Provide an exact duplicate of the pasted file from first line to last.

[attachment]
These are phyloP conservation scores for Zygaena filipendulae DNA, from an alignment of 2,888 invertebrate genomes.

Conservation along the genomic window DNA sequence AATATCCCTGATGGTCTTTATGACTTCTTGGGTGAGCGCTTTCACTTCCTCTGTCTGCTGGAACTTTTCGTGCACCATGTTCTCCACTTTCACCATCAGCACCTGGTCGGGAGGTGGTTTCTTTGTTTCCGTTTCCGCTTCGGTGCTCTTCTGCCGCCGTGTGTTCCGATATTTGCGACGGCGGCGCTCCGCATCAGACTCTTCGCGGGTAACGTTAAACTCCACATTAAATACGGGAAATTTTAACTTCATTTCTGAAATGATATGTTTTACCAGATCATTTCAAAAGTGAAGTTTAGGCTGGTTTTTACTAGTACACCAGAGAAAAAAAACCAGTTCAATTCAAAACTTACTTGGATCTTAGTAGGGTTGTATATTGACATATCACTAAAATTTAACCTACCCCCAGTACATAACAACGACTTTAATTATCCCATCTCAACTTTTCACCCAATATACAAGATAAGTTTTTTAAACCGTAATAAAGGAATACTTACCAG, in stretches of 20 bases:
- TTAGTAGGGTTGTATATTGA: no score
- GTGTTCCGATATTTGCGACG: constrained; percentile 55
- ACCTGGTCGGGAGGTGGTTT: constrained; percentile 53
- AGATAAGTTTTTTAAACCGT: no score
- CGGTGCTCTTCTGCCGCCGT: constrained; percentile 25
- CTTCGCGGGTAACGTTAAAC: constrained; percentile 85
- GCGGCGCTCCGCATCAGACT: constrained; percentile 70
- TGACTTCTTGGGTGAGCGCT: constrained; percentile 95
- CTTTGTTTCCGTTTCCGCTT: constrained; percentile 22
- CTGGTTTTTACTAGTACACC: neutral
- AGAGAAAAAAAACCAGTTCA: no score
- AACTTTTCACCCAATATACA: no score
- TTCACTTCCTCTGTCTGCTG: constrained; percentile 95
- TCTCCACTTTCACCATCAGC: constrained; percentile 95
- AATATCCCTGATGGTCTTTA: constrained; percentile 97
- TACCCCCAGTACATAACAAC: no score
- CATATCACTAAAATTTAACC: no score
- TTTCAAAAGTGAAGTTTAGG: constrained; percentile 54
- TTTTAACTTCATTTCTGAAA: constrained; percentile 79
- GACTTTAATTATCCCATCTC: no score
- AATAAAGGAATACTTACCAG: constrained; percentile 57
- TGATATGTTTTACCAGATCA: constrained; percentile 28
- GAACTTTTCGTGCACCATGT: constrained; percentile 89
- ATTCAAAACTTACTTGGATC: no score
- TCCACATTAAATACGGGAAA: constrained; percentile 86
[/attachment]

These are phyloP conservation scores for Zygaena filipendulae DNA, from an alignment of 2,888 invertebrate genomes.

Conservation along the genomic window DNA sequence AATATCCCTGATGGTCTTTATGACTTCTTGGGTGAGCGCTTTCACTTCCTCTGTCTGCTGGAACTTTTCGTGCACCATGTTCTCCACTTTCACCATCAGCACCTGGTCGGGAGGTGGTTTCTTTGTTTCCGTTTCCGCTTCGGTGCTCTTCTGCCGCCGTGTGTTCCGATATTTGCGACGGCGGCGCTCCGCATCAGACTCTTCGCGGGTAACGTTAAACTCCACATTAAATACGGGAAATTTTAACTTCATTTCTGAAATGATATGTTTTACCAGATCATTTCAAAAGTGAAGTTTAGGCTGGTTTTTACTAGTACACCAGAGAAAAAAAACCAGTTCAATTCAAAACTTACTTGGATCTTAGTAGGGTTGTATATTGACATATCACTAAAATTTAACCTACCCCCAGTACATAACAACGACTTTAATTATCCCATCTCAACTTTTCACCCAATATACAAGATAAGTTTTTTAAACCGTAATAAAGGAATACTTACCAG, in stretches of 20 bases:
- TTAGTAGGGTTGTATATTGA: no score
- GTGTTCCGATATTTGCGACG: constrained; percentile 55
- ACCTGGTCGGGAGGTGGTTT: constrained; percentile 53
- AGATAAGTTTTTTAAACCGT: no score
- CGGTGCTCTTCTGCCGCCGT: constrained; percentile 25
- CTTCGCGGGTAACGTTAAAC: constrained; percentile 85
- GCGGCGCTCCGCATCAGACT: constrained; percentile 70
- TGACTTCTTGGGTGAGCGCT: constrained; percentile 95
- CTTTGTTTCCGTTTCCGCTT: constrained; percentile 22
- CTGGTTTTTACTAGTACACC: neutral
- AGAGAAAAAAAACCAGTTCA: no score
- AACTTTTCACCCAATATACA: no score
- TTCACTTCCTCTGTCTGCTG: constrained; percentile 95
- TCTCCACTTTCACCATCAGC: constrained; percentile 95
- AATATCCCTGATGGTCTTTA: constrained; percentile 97
- TACCCCCAGTACATAACAAC: no score
- CATATCACTAAAATTTAACC: no score
- TTTCAAAAGTGAAGTTTAGG: constrained; percentile 54
- TTTTAACTTCATTTCTGAAA: constrained; percentile 79
- GACTTTAATTATCCCATCTC: no score
- AATAAAGGAATACTTACCAG: constrained; percentile 57
- TGATATGTTTTACCAGATCA: constrained; percentile 28
- GAACTTTTCGTGCACCATGT: constrained; percentile 89
- ATTCAAAACTTACTTGGATC: no score
- TCCACATTAAATACGGGAAA: constrained; percentile 86